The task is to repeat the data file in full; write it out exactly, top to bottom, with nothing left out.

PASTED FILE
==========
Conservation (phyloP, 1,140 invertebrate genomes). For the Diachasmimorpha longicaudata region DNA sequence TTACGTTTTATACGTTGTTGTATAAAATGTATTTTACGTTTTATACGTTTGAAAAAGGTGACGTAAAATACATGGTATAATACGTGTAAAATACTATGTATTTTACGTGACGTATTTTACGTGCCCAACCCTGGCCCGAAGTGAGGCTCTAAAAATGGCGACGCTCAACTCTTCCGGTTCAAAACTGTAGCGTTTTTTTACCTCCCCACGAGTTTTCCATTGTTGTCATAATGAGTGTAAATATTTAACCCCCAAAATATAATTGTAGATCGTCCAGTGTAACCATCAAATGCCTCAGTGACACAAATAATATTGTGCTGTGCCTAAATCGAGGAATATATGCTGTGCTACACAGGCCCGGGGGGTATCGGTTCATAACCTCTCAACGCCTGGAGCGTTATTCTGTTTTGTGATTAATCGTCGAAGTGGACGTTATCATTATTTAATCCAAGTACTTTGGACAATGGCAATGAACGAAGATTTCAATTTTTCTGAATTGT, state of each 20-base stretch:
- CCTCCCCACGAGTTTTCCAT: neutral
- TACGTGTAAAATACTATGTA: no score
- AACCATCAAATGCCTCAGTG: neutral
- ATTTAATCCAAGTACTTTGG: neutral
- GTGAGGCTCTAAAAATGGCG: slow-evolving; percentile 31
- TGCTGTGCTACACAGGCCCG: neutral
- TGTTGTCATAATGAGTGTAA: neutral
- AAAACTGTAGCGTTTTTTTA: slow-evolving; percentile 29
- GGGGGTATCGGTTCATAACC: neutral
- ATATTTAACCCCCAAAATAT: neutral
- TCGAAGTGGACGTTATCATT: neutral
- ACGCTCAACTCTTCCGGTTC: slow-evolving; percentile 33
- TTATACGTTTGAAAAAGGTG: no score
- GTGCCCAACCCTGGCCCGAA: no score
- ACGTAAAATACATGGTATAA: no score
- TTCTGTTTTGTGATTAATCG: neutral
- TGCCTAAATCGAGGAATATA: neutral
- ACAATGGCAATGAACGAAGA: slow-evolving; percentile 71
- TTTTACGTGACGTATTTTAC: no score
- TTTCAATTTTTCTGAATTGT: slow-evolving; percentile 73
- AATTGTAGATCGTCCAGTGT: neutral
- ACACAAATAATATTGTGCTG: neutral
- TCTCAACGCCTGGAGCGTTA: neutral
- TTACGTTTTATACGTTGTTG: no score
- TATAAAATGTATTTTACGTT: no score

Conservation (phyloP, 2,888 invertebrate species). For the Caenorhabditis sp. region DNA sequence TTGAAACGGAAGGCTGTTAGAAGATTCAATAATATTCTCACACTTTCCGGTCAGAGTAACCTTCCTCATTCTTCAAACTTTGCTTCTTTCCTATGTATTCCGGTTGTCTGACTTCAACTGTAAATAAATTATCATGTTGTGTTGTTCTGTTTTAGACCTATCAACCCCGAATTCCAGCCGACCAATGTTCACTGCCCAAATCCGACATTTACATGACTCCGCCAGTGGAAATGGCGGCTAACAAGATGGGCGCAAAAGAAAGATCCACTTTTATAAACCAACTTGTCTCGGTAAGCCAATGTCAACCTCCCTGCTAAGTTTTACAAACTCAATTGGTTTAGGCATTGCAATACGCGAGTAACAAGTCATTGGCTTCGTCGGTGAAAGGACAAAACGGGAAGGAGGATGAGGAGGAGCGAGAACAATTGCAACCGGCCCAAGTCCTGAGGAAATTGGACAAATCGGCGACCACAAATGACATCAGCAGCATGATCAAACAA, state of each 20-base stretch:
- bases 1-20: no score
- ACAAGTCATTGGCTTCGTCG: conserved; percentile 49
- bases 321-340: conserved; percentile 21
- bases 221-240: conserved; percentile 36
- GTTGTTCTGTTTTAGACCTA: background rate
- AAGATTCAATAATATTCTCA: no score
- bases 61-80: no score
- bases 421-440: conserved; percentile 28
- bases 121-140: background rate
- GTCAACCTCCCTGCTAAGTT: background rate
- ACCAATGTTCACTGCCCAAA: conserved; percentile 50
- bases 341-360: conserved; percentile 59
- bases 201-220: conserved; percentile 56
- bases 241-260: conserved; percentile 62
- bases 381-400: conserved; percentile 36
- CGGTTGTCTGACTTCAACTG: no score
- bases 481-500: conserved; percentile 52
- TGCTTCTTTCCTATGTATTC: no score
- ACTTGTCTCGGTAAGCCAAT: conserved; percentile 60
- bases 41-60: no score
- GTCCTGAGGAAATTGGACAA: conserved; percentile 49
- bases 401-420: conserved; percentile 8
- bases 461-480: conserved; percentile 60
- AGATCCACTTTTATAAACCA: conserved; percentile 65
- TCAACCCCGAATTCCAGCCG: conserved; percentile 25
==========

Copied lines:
Conservation (phyloP, 1,140 invertebrate genomes). For the Diachasmimorpha longicaudata region DNA sequence TTACGTTTTATACGTTGTTGTATAAAATGTATTTTACGTTTTATACGTTTGAAAAAGGTGACGTAAAATACATGGTATAATACGTGTAAAATACTATGTATTTTACGTGACGTATTTTACGTGCCCAACCCTGGCCCGAAGTGAGGCTCTAAAAATGGCGACGCTCAACTCTTCCGGTTCAAAACTGTAGCGTTTTTTTACCTCCCCACGAGTTTTCCATTGTTGTCATAATGAGTGTAAATATTTAACCCCCAAAATATAATTGTAGATCGTCCAGTGTAACCATCAAATGCCTCAGTGACACAAATAATATTGTGCTGTGCCTAAATCGAGGAATATATGCTGTGCTACACAGGCCCGGGGGGTATCGGTTCATAACCTCTCAACGCCTGGAGCGTTATTCTGTTTTGTGATTAATCGTCGAAGTGGACGTTATCATTATTTAATCCAAGTACTTTGGACAATGGCAATGAACGAAGATTTCAATTTTTCTGAATTGT, state of each 20-base stretch:
- CCTCCCCACGAGTTTTCCAT: neutral
- TACGTGTAAAATACTATGTA: no score
- AACCATCAAATGCCTCAGTG: neutral
- ATTTAATCCAAGTACTTTGG: neutral
- GTGAGGCTCTAAAAATGGCG: slow-evolving; percentile 31
- TGCTGTGCTACACAGGCCCG: neutral
- TGTTGTCATAATGAGTGTAA: neutral
- AAAACTGTAGCGTTTTTTTA: slow-evolving; percentile 29
- GGGGGTATCGGTTCATAACC: neutral
- ATATTTAACCCCCAAAATAT: neutral
- TCGAAGTGGACGTTATCATT: neutral
- ACGCTCAACTCTTCCGGTTC: slow-evolving; percentile 33
- TTATACGTTTGAAAAAGGTG: no score
- GTGCCCAACCCTGGCCCGAA: no score
- ACGTAAAATACATGGTATAA: no score
- TTCTGTTTTGTGATTAATCG: neutral
- TGCCTAAATCGAGGAATATA: neutral
- ACAATGGCAATGAACGAAGA: slow-evolving; percentile 71
- TTTTACGTGACGTATTTTAC: no score
- TTTCAATTTTTCTGAATTGT: slow-evolving; percentile 73
- AATTGTAGATCGTCCAGTGT: neutral
- ACACAAATAATATTGTGCTG: neutral
- TCTCAACGCCTGGAGCGTTA: neutral
- TTACGTTTTATACGTTGTTG: no score
- TATAAAATGTATTTTACGTT: no score

Conservation (phyloP, 2,888 invertebrate species). For the Caenorhabditis sp. region DNA sequence TTGAAACGGAAGGCTGTTAGAAGATTCAATAATATTCTCACACTTTCCGGTCAGAGTAACCTTCCTCATTCTTCAAACTTTGCTTCTTTCCTATGTATTCCGGTTGTCTGACTTCAACTGTAAATAAATTATCATGTTGTGTTGTTCTGTTTTAGACCTATCAACCCCGAATTCCAGCCGACCAATGTTCACTGCCCAAATCCGACATTTACATGACTCCGCCAGTGGAAATGGCGGCTAACAAGATGGGCGCAAAAGAAAGATCCACTTTTATAAACCAACTTGTCTCGGTAAGCCAATGTCAACCTCCCTGCTAAGTTTTACAAACTCAATTGGTTTAGGCATTGCAATACGCGAGTAACAAGTCATTGGCTTCGTCGGTGAAAGGACAAAACGGGAAGGAGGATGAGGAGGAGCGAGAACAATTGCAACCGGCCCAAGTCCTGAGGAAATTGGACAAATCGGCGACCACAAATGACATCAGCAGCATGATCAAACAA, state of each 20-base stretch:
- bases 1-20: no score
- ACAAGTCATTGGCTTCGTCG: conserved; percentile 49
- bases 321-340: conserved; percentile 21
- bases 221-240: conserved; percentile 36
- GTTGTTCTGTTTTAGACCTA: background rate
- AAGATTCAATAATATTCTCA: no score
- bases 61-80: no score
- bases 421-440: conserved; percentile 28
- bases 121-140: background rate
- GTCAACCTCCCTGCTAAGTT: background rate
- ACCAATGTTCACTGCCCAAA: conserved; percentile 50
- bases 341-360: conserved; percentile 59
- bases 201-220: conserved; percentile 56
- bases 241-260: conserved; percentile 62
- bases 381-400: conserved; percentile 36
- CGGTTGTCTGACTTCAACTG: no score
- bases 481-500: conserved; percentile 52
- TGCTTCTTTCCTATGTATTC: no score
- ACTTGTCTCGGTAAGCCAAT: conserved; percentile 60
- bases 41-60: no score
- GTCCTGAGGAAATTGGACAA: conserved; percentile 49
- bases 401-420: conserved; percentile 8
- bases 461-480: conserved; percentile 60
- AGATCCACTTTTATAAACCA: conserved; percentile 65
- TCAACCCCGAATTCCAGCCG: conserved; percentile 25